The 36-year-old climber from Golden, Colo., plummeted about 40 feet on Sundance Buttress in Lumpy Ridge from a spot about 350 feet up. A guide with Colorado Mountain School was leading another group when he witnessed the accident. The guide lowered the injured climber to the route’s base, and the Grand Canyon Helitak crew short hauled a ranger to the scene.

The victim was evacuated in a “Bauman Bag” dangling beneath the helicopter to a hnearby meadow and then taken to a nearby hospital.

Missing in Mesa Verde

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Rangers and other rescue workers are searching Mesa Verde National Park in Colorado for a 52-year old Texas man that was reported missing Sunday, June 9, according to the National Park Service.

Mitchell Stehling told his wife and parents he was going to visit Spruce Tree House. When he did not return, they notified park dispatchers. A hasty search of Spruce Canyon, Spruce Tree House, Petroglyph Trail and other trails on Chapin Mesa was initiated following the report. Crews were out early Monday morning expanding the search area on foot, by horseback and by helicopter. Two dog teams from Dolores Canine Search and Rescue are also assisting in the search. Approximately 30 people searched multiple trails and canyons until late evening.

Crews resumed their search this morning. They are being joined by 20 members of the San Juan National Forest Hot Shots bringing the total number of personnel involved to 50.

Temperatures in the park are in the 90s. The terrain consists of steep canyons and mesa tops at an elevation between 6,500 and 8,000 feet. Mr. Stehling was last seen wearing a brown shirt and hat, khaki shorts and hiking boots. He was not carrying any water or other gear.

Feather sale brings sentence

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A Montana resident was recently prosecuted for selling feathers using the MySpace social networking site, casting a new light on the little known fact that people still use MySpace, or did so as recently as 2009. Below is the Department of Justice account of the case:

Seller of Golden Eagle and Hawk Feathers Sentenced to 2 Years in Prison for Violations of Migratory Bird Treaty Act and Lacey Act
June 6, 2013

Steven Patrick Garcia, Jr., 36, of San Jose, Calif., was sentenced June 6 in federal court in Billings, Mont., to two years in prison for selling and offering to sell migratory bird parts in violation of the Migratory Bird Treaty Act and the Lacey Act, according to the Department of Justice. Garcia had pleaded guilty to the charge on Jan. 16, 2013.

Garcia admitted by his plea that on Dec. 2, 2008, he offered for sale and sold golden eagle and hawk feathers and that on Feb. 25, 2009, he sold golden eagle feathers knowing that those golden eagle feathers were unlawfully taken and possessed.

“Today’s prosecution and sentence demonstrate that individuals that attempt to profit from the unlawful taking of golden eagles, bald eagles, hawks and all other migratory birds will be investigated, prosecuted and punished accordingly,” said U.S. Attorney for the District of Montana Michael W. Cotter.

The Secretary of the Interior maintains a list of migratory birds which are protected from, among other things, being killed, sold, bartered, transported or possessed, except as otherwise permitted by federal regulation. Enrolled members of federally recognized American Indian tribes may obtain permits to possess eagle and other migratory bird feathers and parts for religious and ceremonial purposes, but federal law strictly prohibits the sale of migratory birds, feathers, or their parts by any person. The Lacey Act prohibits, among other things, the sale of wildlife knowing that the wildlife was taken or possessed in violation of any federal wildlife-related regulation or law.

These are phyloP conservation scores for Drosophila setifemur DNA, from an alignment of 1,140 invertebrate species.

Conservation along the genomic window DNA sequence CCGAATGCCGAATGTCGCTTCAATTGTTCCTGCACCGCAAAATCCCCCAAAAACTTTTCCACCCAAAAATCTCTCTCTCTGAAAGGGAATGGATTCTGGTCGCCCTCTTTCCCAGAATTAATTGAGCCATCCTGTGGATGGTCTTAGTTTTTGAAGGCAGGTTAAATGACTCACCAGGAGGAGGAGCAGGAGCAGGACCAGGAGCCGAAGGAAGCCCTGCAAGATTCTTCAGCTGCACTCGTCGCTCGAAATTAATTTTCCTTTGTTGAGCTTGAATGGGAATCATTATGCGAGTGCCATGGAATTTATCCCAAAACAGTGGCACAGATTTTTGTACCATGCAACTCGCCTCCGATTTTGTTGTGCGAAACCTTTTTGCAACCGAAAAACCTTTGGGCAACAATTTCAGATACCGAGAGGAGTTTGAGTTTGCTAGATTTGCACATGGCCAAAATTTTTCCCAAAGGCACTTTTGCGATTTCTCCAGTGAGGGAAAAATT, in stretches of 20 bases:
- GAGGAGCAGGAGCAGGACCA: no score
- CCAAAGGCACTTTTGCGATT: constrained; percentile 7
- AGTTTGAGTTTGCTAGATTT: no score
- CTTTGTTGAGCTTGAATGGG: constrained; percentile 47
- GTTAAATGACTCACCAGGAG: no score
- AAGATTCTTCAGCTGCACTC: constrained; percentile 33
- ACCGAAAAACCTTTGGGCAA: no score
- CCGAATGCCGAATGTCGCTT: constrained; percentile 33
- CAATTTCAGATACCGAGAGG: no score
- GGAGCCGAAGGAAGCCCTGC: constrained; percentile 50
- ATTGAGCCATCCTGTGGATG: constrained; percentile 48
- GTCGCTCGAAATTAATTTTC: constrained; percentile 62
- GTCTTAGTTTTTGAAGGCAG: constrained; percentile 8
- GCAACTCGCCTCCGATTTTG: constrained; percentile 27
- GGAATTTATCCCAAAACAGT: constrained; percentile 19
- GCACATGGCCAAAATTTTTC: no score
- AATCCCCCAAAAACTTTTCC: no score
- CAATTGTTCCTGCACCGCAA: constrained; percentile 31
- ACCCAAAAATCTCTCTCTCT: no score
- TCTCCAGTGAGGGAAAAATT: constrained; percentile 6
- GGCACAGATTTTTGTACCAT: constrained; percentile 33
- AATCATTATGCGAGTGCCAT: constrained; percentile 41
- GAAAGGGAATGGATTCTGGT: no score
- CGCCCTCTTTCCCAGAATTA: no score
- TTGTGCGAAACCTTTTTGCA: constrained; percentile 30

According to court documents, Garcia communicated via MySpace with an individual in California and sold the individual hawk feathers for $200 and a golden eagle feather for $25 in December 2008. The hawk feathers were later forensically identified as twelve tail feathers of either ferruginous or red-tailed hawk. Garcia also communicated via MySpace with an undercover U.S. Fish and Wildlife Service agent who, at one point in time, observed approximately seventy photographs of migratory bird feathers on Garcia’s MySpace Page. The agent purchased 12 ferruginous hawk and 12 rough-legged hawk tail feathers from Garcia in February 2009 as well as one complete set of subadult golden eagle wings for $400. Approximately 146 items containing feathers representing 18 different species of migratory birds were obtained from Garcia’s home in Lame Deer, Montana, in March 2009.

This case resulted from a nationwide investigation by the U.S. Fish and Wildlife Service’s Office of Law Enforcement into the illegal commercialization of eagles and other migratory birds protected by federal law. The case was prosecuted by the Department of Justice’s Environment and Natural Resources Division, Environmental Crimes Section with assistance from the U.S. Attorney’s Office for the District of Montana.

Photo: Eldora Cave

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Entrance to Eldora Cave in Eldora , Iowa. (C) J.S. Reinitz

Timber theft case in Iowa

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The remains of a 40-inch diameter black walnut tree estimated to be at least 140 years-old. An Iowa resident cut the tree down, but due to the large size could only remove one log, estimated at $1,400 market value. Photo courtesy of Hill / USACE.

If there is one thing Iowa doesn’t have a lot of, it’s forests. Most of the state’s old growth was mowed down two hundred years ago to make room for corn and soybeans.